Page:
Update from the IGTO - Wolters Kluwer CCH

Update from the IGTO

In a webinar sponsored by Wolters Kluwer, Inspector-General of Taxation and Taxation Ombudsman (IGTO) Ms Karen Payne spoke on the role of the IGTO and provided an update on reviews in progress.

With the introduction of COVID-19 stimulus measures administered through the ATO, the webinar was a timely reminder of the avenues available when raising a tax administration complaint. This article gives an overview of the IGTO’s role in handling tax complaints and recent developments from systemic reviews.

Role of the IGTO

The IGTO is an independent statutory office that seeks to improve the administration of tax laws for the benefit of all taxpayers. It provides assurance to taxpayers through investigating, reviewing and reporting on how Australian tax administration laws are operating. The IGTO also helps taxpayers with complaints about administrative actions of the ATO and the Tax Practitioners Board (TPB).

Lodging a taxation complaint

Before making a complaint to the IGTO, a taxpayer should first seek to resolve the issue with the ATO. The IGTO will not commence an investigation where a taxpayer has not raised a complaint directly with the ATO.

At the first instance, taxpayers unsatisfied with an administrative decision or action should request internal review through the relevant ATO business line. At this stage, the decision will be reviewed by a decision maker or more senior member within the same ATO business line.

If a taxpayer is unsatisfied with the first review, they can proceed to lodge a formal ATO complaint. Formal complaints are handled by a separate team within the ATO, however Ms Payne notes that complaints tax officers may allocate the investigation to the original ATO business line responsible for making the decision.

Taxpayers who are unsatisfied with the outcome of the formal ATO review can then raise a complaint with the IGTO. The IGTO will independently investigate whether the original decision made was appropriate. Investigations are free of charge to taxpayers and undertaken privately, subject to same tax secrecy provisions as the ATO.

The IGTO has limited discretion to decline to investigate. Circumstances include where a taxpayer has not raised the complaint with the ATO or TPB or where the matter is more than twelve months old.

Complaints & COVID-19

The IGTO can investigate any tax administration matter, including day to day issues associated with payment arrangements, review of ATO debt recovery action, investigating delays and understanding decisions taken by the ATO. It can also investigate more complex procedural matters, such as assisting taxpayers in ensuring an ATO audit has been undertaken fairly and transparently.

It is important that eligible people and businesses are able to quickly and easily access COVID-19 related financial support offered through the tax system. Common complaints that the IGTO has assisted with relate to:

  • delays and other issues with receiving payments from the ATO
  • issues with understanding the COVID-19 measures themselves, such as eligibility
  • lodgment and processing issues
  • debt collection actions
  • registration issues, such as ABNs

The IGTO has direct access to ATO records, personnel and systems when undertaking an investigation. Following an investigation, the IGTO will provide a recommendation on the disputed decision. This can include recommending that a decision is cancelled, that further reasons are given for a decision or that a particular course of action is taken to rectify the decision. The IGTO can also recommend that a matter is referred to another body for a decision, for example the Administrative Appeals Tribunal.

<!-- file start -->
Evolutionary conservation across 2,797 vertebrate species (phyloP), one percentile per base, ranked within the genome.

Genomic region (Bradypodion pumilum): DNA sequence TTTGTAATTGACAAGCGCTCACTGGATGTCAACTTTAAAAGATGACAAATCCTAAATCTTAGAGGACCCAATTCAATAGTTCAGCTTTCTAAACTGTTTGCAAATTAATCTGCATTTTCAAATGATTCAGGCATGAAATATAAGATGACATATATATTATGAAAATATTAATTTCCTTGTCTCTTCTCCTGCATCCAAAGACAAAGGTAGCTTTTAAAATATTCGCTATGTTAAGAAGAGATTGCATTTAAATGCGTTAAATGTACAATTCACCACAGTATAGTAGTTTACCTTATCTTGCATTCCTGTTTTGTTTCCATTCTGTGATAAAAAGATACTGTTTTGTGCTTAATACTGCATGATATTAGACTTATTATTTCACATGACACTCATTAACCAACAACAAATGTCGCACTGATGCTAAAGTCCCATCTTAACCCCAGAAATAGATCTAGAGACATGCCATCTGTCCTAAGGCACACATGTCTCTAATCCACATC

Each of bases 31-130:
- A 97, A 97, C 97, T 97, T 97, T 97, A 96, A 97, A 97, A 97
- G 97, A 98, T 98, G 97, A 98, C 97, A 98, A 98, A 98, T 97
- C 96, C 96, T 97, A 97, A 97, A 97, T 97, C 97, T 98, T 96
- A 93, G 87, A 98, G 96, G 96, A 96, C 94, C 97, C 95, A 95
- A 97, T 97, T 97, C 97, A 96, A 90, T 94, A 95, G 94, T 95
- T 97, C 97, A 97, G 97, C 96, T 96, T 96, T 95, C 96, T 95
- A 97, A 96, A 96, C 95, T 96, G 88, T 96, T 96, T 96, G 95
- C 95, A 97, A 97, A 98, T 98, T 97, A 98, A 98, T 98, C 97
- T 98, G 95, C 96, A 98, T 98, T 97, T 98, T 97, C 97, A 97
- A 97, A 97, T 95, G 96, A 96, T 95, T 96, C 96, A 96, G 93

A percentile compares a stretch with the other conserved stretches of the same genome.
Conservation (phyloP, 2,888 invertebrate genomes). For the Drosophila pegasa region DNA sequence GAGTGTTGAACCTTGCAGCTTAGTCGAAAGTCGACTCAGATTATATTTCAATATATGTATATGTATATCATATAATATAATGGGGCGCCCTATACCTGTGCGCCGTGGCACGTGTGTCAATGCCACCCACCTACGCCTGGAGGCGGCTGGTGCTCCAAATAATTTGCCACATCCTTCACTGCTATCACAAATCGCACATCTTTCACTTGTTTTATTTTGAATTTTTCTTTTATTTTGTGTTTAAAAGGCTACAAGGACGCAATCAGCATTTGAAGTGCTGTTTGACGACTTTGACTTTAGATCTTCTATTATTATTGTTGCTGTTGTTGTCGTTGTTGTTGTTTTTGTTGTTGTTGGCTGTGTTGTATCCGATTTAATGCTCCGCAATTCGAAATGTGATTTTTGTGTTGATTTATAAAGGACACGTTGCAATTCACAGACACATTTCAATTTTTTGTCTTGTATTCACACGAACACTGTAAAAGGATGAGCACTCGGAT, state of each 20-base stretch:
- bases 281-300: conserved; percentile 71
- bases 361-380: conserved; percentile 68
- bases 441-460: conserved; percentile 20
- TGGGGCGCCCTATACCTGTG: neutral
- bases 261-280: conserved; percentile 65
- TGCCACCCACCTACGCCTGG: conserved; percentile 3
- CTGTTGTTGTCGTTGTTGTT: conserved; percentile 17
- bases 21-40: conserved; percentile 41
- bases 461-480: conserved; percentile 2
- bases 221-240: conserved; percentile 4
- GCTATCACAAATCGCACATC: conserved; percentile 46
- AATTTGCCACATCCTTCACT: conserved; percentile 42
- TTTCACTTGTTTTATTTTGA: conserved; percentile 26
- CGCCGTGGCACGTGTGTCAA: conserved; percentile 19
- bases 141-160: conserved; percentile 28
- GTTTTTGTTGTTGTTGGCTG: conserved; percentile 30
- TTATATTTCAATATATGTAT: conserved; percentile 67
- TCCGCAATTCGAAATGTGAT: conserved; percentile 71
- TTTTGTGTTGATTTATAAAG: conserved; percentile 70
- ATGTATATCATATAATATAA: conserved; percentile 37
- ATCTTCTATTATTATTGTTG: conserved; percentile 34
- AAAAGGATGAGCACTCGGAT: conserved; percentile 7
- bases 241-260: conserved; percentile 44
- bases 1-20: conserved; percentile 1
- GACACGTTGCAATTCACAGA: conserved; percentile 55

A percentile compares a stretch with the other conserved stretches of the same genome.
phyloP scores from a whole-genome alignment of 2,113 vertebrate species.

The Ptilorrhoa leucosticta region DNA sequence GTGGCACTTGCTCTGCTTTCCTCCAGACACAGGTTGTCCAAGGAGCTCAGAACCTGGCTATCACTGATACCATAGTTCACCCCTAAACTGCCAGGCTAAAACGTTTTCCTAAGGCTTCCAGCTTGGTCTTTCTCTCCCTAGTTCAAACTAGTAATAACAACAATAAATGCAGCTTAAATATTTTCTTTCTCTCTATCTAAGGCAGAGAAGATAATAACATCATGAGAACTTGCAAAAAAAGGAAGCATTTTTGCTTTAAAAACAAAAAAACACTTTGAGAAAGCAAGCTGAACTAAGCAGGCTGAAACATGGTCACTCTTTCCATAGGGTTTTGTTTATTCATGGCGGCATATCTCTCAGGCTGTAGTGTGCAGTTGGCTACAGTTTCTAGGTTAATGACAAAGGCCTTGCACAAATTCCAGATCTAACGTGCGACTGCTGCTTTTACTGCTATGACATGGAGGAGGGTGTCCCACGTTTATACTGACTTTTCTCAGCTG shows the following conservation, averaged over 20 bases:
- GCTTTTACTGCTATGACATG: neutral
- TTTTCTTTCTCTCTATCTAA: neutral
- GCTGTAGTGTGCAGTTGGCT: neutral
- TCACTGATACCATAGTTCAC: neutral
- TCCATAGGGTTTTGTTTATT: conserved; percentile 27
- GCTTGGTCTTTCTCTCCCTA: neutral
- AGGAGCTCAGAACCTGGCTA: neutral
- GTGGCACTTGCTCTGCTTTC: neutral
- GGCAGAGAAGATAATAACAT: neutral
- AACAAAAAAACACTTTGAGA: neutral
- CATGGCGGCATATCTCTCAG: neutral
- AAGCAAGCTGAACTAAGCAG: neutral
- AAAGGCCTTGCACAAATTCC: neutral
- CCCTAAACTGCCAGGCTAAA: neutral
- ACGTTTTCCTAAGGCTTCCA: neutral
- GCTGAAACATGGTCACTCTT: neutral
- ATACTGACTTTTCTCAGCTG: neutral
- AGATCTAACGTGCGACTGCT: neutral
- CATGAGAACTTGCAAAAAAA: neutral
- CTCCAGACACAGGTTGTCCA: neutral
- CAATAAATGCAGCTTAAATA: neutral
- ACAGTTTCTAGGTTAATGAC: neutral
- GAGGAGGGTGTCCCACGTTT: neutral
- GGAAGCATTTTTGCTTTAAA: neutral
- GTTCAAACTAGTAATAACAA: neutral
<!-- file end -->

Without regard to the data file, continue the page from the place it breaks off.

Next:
Recent reviews

As the Office of the Inspector-General of Taxation, the IGTO also performs systemic reviews on the operation of tax administration laws and systems.

In its latest report Death and Taxes, the IGTO identified opportunities to improve the administration of deceased estates for surviving relatives, executors and tax agents. Issues raised with the current process include complex tax compliance obligations, the requirement for grant of probate to engage with the ATO and refunds of franking credits. Key recommendations that the ATO is considering include:

  • implementing a system for digital notification of death
  • digitisation of interactions required to manage affairs of a deceased person, and
  • developing an easier approach for simple estates that do not have a probate or letters of administration.

The IGTO’s current review is an investigation into the effectiveness of ATO communications of taxpayers’ rights to complain, review and appeal. The review seeks to identify opportunities to improve the clarity and adequacy of such information in line with principles of procedural fairness and the Taxpayers’ Charter. The IGTO welcomes all taxpayers, advisers and professional bodies to make submissions on how to improve communication and awareness of taxpayers’ rights of review.

If you missed this webinar, you can access the CCH Learning recording here.

[This article was published in CCH Tax Week on 10 July 2020. Tax Week is included in various tax subscription services such as The Australian Federal Tax Reporter and CCH iKnow. CCH Tax Week is available for subscription in its own right. This article is an example of many practitioner articles published in Tax Week.]